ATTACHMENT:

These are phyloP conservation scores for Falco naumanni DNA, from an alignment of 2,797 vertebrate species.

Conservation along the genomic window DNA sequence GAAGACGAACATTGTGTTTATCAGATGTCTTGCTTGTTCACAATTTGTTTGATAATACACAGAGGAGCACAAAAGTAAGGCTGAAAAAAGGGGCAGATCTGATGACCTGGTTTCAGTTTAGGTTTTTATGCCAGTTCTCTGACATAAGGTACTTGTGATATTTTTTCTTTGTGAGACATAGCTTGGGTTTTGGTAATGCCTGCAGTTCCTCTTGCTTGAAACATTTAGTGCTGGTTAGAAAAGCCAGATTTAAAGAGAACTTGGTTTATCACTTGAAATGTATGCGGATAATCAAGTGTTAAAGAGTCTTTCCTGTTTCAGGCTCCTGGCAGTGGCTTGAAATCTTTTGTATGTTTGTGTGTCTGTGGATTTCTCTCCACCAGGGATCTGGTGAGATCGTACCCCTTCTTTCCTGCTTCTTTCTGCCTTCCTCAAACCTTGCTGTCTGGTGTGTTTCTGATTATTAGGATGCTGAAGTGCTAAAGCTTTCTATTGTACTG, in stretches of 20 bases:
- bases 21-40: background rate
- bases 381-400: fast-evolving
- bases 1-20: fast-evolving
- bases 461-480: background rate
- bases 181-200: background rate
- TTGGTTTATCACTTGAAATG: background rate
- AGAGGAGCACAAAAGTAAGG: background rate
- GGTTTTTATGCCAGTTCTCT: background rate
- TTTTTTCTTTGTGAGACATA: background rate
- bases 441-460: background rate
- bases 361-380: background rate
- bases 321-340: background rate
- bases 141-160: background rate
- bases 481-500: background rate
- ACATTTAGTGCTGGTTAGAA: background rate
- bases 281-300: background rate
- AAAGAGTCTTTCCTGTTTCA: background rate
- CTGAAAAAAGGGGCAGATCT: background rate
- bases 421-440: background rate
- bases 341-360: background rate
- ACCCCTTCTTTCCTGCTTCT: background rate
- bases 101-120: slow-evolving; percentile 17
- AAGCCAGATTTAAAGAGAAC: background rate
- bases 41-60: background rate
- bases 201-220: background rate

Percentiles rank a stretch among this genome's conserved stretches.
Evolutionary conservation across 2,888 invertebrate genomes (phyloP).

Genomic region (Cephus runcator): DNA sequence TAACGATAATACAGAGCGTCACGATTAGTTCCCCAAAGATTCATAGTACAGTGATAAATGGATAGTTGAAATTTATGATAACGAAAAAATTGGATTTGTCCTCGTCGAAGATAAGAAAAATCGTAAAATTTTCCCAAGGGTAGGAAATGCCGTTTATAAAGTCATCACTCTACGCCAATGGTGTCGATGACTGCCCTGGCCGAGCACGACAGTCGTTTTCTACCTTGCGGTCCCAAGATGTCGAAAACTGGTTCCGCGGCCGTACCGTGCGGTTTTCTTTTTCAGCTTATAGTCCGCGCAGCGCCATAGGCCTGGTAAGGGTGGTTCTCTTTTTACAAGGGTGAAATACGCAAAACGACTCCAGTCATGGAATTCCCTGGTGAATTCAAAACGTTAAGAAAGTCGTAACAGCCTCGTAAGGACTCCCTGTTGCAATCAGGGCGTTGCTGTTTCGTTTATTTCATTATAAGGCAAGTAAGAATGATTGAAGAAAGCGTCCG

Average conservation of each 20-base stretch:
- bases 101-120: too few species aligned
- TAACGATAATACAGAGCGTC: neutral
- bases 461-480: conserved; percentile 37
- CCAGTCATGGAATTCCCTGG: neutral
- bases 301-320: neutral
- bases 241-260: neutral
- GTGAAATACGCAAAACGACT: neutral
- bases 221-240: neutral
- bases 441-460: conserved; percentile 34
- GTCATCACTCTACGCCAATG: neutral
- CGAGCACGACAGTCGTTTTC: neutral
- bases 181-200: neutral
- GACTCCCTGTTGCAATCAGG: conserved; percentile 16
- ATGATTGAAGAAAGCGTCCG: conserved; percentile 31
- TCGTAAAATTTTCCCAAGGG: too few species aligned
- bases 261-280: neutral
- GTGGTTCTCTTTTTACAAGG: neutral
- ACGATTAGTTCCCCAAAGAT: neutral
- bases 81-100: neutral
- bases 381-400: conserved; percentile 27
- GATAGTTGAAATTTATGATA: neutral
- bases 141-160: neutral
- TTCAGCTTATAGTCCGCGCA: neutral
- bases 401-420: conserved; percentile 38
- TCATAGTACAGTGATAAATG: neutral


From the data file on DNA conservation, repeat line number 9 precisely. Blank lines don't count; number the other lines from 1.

- AGAGGAGCACAAAAGTAAGG: background rate